The practice setting can play an important role in helping students build knowledge, apply skills, develop caring attitudes, be socialized into the profession, and create contacts for future employment.
- Start out by working together to provide care and orient the student to the practice setting.
- Make them feel welcomed and a part of the team. Help students get acquainted with all members of the health care team.
- Provide students with opportunities to share about their backgrounds and cultures.
- Seek to connect students with a variety of learning opportunities to foster their preparation to move from the student to professional role. Provide a range of experiences provided, relevant to the students skills and level of learning.
Build self-esteem and self-efficacy
Students’ determination and belief that they can achieve their goals are important factors in their persistence in ongoing learning and transition to the professional role.
- Ensure that students experience success on their first day of the practicum so the first experience is a positive one. Ensure the students are respected and feel they are valued and part of the team.
- Be patient. Patience is an extremely important characteristic for any preceptor/mentor. Individuals can often take a longer time in the learning process because of various learning styles, but this does not mean they aren’t motivated to learn.
- Accept your student as he/she is and respect his/her values even if they differ from yours.
- Believe in your student and he/she will begin to believe in him/herself.
- Know your student's name and use it frequently. Introduce them to patients and members of the health care team.
- Provide ongoing feedback to identify strengths as well as areas for improvement or shortcomings.
- Support students to identify their learning needs and experiences that are appropriate to their level of learning.
- To meet defined learning needs, use a range of learning experiences, involving patients, clients, health care providers and members of the inter-professional team,.
- Identify aspects of the learning environment which could be enhanced, negotiating with others to make appropriate changes.
- Act as a resource to facilitate the personal and professional development of others.
Use positive non-verbal communication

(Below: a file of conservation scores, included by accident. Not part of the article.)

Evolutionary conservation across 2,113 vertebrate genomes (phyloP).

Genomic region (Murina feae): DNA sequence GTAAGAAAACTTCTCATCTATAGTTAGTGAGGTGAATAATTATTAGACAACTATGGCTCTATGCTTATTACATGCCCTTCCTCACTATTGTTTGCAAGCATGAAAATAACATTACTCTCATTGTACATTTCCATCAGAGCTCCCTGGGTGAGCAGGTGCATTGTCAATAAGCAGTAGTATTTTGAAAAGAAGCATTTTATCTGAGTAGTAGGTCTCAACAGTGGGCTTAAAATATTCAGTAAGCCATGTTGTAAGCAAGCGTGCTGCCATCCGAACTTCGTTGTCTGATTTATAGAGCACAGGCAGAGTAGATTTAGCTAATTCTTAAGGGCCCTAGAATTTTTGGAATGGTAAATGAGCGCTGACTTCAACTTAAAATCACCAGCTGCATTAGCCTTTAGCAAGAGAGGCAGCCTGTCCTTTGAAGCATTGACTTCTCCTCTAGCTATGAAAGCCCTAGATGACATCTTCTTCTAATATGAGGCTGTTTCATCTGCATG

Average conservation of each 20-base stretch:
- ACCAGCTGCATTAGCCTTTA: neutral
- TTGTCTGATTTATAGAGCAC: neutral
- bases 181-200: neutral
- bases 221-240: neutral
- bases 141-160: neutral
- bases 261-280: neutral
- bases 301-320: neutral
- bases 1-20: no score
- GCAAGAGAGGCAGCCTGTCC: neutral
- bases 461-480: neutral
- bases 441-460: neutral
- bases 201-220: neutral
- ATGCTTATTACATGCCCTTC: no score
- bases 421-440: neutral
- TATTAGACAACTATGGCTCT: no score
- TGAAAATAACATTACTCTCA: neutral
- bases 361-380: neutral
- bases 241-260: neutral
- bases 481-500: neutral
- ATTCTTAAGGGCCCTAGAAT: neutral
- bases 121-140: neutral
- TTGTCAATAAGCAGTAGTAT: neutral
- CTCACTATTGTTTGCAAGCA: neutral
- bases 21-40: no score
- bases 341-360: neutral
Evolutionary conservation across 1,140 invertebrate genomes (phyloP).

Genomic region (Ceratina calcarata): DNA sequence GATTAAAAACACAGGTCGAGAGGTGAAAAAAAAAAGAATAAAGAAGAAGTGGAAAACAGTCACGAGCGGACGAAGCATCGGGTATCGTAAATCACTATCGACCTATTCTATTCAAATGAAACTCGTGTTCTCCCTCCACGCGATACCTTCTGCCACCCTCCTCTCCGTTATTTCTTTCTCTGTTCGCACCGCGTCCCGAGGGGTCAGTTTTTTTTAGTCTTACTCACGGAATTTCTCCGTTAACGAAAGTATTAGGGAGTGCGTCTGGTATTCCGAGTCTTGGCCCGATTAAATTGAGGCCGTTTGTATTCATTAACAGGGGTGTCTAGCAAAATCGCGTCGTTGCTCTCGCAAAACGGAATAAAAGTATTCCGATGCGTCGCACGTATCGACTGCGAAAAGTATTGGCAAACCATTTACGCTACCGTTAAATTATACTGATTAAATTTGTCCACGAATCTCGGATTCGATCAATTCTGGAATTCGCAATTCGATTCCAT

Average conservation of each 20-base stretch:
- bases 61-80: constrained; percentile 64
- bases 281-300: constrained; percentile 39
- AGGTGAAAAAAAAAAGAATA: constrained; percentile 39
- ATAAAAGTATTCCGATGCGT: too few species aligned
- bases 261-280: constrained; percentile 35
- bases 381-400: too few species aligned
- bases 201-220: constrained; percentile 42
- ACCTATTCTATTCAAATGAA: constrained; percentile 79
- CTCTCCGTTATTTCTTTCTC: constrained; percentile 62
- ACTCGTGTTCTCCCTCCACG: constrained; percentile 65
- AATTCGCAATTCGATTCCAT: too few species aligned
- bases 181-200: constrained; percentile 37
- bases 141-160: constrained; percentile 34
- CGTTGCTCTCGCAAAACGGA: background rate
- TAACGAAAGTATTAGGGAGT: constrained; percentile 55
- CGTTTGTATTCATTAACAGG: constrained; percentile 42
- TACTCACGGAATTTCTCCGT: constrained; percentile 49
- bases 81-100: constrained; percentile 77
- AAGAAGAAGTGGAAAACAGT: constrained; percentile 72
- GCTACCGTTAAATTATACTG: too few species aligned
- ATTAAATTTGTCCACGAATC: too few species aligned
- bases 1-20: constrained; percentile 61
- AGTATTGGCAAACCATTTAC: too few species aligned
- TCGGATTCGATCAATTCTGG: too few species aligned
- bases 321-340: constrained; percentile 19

Non-verbal messages are an essential component of communication in the learning process. It is not only what you say to your student that is important but also how you say it. An awareness of non-verbal behaviour will allow you to become a better receiver of students’ messages and a better sender of signals that reinforce learning.
Some areas of non-verbal behaviours to explore include:
- Eye contact: Those who make eye contact open the flow of communication and convey interest, concern, warmth and credibility.
- Facial expressions: Smiling is a great way to communicate friendliness and warmth to students.
- Gestures: A lively and animated teaching style captures students’ attention, makes the material more interesting, and facilitates learning. Head nods also communicate positive reinforcement to students and indicate that you are listening.
- Posture and body orientation: Standing erect, but not rigid, and leaning slightly forward communicates to students that you are approachable, receptive and friendly. Speaking with your back turned or looking at the floor or ceiling should be avoided, as it communicates disinterest.
- Proximity: Cultural norms dictate a comfortable distance for interaction with students. Look for signals of discomfort caused by invading students’ space, which include rocking, leg swinging, crossed arms, tapping and gaze aversion.
- Paralinguistics: Tone, pitch, rhythm, timbre, loudness and inflection in the way you speak should be varied for maximum effectiveness. Students report that they learn less and lose interest more quickly when listening to teachers who have not learned to modulate their voices.
- Humour: Develop the ability to laugh at yourself and encourage students to do the same. Humour is often overlooked as a teaching tool. It can release stress and tension for both health care provider and student and foster a friendly classroom environment that facilitates learning.
Motivation is a key factor in student success.
- Involve students as active participants in learning. Students learn by doing, making, planning, creating and solving. Pose questions. Don’t tell students something when you can ask them.
- Be enthusiastic about what you are teaching. An individual’s enthusiasm is a crucial factor in student motivation. If you become bored or apathetic, students will too.
- Work from students’ strengths and interests.
- When possible, let students have some say in choosing component of their assignment during the placement.
- Vary your teaching methods (e.g., debates, brainstorming, discussion, demonstrations, case studies, online courses). Variety reawakens students’ involvement and motivation.
- Relate new tasks to those students already know.